Because “values” have been so important to me in my career, the story I tell is about values. It’s about how a Midwestern girl who could barely speak in class in high school or college speech class, transforms into someone who is willing to lose the job of her life in order to speak up to a boss who bullies others.

It’s about a candidate (yes, me), who interviewed the interviewers about the “Values of the Company” and learned a valuable lesson in listening to intuition.

It’s about all of the people I’ve worked with in the mail room, the customer service line, the supervisors and even senior leaders who felt they did not have a voice.

It is about values for me. Because one of my values is “freedom,” I often contemplate “what I want to do when I grow up.” I love what I do, but I’m one of those people who wants ever-more freedom in something more, different, better, more fun.

So, I think:

Maybe I could be a Gallery Owner! I LOVE art, talking with artists, art openings and being around creativity. But then, do I want to have to explain why a brilliant piece of art is priced at $2,500 to someone who thinks $40 is expensive for a print from Target?

Maybe I could teach fitness classes! I would get fit myself. I would show folks that you don’t have to have a BMI of 20 to be a success. But then, do I really want to be sweaty that much and take all of those showers?

Maybe I could become a real estate agent! I LOVE real-estate, and at any given time, can likely quote the price of cool houses for sale in a 5 mile radius of my house. But then, do I really want to compete for buyers, do all of that icky closing stuff, and work on weekends or any time someone calls to see a house?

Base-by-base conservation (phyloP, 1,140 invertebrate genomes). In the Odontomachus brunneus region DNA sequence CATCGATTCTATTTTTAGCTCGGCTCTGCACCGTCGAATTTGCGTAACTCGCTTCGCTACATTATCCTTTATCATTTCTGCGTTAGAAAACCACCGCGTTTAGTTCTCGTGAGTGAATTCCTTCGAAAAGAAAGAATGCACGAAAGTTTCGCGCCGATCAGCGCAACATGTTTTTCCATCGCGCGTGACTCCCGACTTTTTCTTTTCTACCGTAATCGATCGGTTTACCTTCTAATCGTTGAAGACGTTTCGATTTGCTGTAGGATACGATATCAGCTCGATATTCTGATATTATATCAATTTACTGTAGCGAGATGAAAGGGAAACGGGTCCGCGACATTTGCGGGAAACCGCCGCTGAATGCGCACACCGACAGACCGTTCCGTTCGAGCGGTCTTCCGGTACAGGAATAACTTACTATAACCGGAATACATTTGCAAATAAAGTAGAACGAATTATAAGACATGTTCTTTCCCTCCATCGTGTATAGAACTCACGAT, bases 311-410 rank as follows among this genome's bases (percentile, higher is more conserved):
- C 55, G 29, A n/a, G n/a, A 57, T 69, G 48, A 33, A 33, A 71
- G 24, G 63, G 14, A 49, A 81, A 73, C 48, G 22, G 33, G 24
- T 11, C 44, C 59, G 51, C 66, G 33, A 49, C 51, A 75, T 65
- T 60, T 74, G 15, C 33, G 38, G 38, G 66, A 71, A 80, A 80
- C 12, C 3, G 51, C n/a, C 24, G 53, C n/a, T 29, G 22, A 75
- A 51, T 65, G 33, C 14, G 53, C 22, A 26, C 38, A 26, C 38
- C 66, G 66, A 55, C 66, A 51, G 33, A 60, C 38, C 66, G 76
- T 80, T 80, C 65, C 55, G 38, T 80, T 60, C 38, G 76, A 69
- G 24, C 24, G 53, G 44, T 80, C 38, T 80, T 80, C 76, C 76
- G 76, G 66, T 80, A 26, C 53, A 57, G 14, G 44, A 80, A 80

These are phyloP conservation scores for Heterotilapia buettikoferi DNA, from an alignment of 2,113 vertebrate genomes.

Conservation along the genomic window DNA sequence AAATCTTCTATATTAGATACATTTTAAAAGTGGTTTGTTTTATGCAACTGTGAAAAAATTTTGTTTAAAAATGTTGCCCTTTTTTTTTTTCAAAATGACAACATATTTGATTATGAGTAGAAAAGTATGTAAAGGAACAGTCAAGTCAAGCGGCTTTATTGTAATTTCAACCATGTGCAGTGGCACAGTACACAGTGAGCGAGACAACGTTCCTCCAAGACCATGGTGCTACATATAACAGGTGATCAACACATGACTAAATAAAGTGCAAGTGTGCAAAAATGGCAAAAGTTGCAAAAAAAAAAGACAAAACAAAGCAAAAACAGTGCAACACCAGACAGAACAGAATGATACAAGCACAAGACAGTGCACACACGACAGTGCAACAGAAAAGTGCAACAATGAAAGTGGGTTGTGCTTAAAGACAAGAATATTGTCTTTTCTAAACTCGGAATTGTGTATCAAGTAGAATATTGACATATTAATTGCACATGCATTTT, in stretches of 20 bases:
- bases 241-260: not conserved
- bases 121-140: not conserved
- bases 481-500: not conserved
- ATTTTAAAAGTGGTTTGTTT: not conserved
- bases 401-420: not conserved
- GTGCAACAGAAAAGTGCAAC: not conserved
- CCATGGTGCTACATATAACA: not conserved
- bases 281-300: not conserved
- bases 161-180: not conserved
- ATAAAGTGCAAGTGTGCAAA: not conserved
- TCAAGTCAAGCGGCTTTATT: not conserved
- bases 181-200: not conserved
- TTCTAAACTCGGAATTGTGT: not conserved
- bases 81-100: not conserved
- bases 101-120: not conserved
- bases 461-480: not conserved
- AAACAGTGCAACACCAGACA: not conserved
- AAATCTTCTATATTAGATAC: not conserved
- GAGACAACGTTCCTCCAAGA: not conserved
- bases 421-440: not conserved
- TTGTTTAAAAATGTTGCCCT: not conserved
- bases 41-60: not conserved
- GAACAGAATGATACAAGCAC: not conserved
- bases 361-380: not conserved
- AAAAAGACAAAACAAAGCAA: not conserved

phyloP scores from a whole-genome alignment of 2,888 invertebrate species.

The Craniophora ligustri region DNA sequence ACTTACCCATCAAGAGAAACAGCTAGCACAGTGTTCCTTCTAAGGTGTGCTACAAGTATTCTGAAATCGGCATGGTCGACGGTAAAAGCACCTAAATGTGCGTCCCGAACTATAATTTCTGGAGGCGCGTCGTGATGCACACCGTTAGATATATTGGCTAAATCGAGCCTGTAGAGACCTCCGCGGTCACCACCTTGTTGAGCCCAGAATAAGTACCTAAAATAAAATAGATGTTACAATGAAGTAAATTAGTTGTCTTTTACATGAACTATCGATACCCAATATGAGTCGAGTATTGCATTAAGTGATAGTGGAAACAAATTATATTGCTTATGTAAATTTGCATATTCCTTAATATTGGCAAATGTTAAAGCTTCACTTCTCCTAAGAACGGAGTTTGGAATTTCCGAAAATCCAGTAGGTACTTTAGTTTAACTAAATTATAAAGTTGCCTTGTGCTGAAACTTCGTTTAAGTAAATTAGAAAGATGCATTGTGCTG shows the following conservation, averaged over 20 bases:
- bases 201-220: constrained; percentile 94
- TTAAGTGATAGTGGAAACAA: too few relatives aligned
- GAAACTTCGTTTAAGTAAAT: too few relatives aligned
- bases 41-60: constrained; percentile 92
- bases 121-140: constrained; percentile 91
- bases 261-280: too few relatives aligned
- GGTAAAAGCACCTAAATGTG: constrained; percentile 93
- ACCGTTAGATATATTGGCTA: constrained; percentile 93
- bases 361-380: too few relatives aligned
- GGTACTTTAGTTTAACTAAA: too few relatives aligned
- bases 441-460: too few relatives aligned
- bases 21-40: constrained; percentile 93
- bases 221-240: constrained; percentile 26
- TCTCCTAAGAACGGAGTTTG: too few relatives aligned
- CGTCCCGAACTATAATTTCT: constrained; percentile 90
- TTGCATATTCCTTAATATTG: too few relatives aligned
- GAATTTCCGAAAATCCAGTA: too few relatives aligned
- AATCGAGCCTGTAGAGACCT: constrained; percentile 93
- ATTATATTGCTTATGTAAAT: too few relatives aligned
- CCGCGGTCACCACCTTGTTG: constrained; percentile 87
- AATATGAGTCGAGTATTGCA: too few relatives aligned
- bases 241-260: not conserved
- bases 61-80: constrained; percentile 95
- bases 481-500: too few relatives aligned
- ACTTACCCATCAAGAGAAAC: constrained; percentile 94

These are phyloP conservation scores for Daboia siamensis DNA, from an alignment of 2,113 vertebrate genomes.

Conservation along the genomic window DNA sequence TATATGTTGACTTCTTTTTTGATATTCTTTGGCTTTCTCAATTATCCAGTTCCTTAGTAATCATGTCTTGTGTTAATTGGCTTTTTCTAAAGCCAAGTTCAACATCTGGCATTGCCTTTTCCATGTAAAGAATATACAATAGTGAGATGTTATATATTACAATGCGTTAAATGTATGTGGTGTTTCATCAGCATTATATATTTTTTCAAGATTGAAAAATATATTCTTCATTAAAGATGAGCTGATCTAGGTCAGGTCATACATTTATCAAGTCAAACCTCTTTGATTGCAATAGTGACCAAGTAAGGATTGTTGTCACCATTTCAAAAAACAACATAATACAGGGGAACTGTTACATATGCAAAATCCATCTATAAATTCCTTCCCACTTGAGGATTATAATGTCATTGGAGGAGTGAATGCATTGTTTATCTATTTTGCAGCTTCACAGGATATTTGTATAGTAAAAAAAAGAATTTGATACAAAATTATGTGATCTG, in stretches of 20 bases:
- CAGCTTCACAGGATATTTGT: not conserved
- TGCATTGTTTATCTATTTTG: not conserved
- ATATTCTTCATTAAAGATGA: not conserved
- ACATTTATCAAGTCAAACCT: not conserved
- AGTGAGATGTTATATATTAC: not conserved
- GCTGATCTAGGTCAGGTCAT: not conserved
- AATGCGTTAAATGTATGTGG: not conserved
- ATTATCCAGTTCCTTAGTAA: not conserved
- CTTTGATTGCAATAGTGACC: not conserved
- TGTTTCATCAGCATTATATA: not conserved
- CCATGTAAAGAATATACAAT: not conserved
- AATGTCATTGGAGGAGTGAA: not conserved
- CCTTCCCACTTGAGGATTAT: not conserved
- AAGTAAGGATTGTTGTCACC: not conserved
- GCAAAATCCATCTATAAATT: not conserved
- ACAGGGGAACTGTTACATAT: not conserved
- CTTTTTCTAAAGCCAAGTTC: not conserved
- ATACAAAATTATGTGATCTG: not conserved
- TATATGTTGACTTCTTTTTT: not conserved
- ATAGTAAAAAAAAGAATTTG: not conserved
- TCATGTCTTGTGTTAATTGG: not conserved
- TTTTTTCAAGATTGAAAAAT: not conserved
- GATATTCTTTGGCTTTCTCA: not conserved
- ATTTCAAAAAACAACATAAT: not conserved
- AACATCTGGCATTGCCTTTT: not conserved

(With a friend) Maybe we could open a restaurant/bar/food truck! We have a ton of ideas about good food. But then, do we want to work nights, weekends, on our feet, managing a business that is going to barely break even?

The truth is that I don’t want to sell to people who have to be “convinced,” to be sweaty all the time, or to work nights and weekends on frequent basis even if I get to be in cool houses or a cool restaurant. I want to make a difference in corporate America. Or should I say, CORPORATE America.

My leadership philosophy may explain it all:

I believe that every individual, no matter how young or old, how engaged or jaded, or how high up (or low down) in the hierarchy, want to make a contribution to their work or to their world. They may not know it. They may not show it.

But EVERYONE has a contribution to make and it’s a leader’s role – and responsibility even – to help individuals make that contribution a reality.

I work with all levels of leadership, but most often find myself working with the senior leaders of an organization. I don’t do leadership work with senior leaders because I want to deal with the powerful movers and shakers of the world. I do that work in the hope that if I can help one senior leader be a leader that inspires hope in those hundreds or thousands who work “for them” I can make a difference in Corporate America.

How do you make a difference and what values are driving you?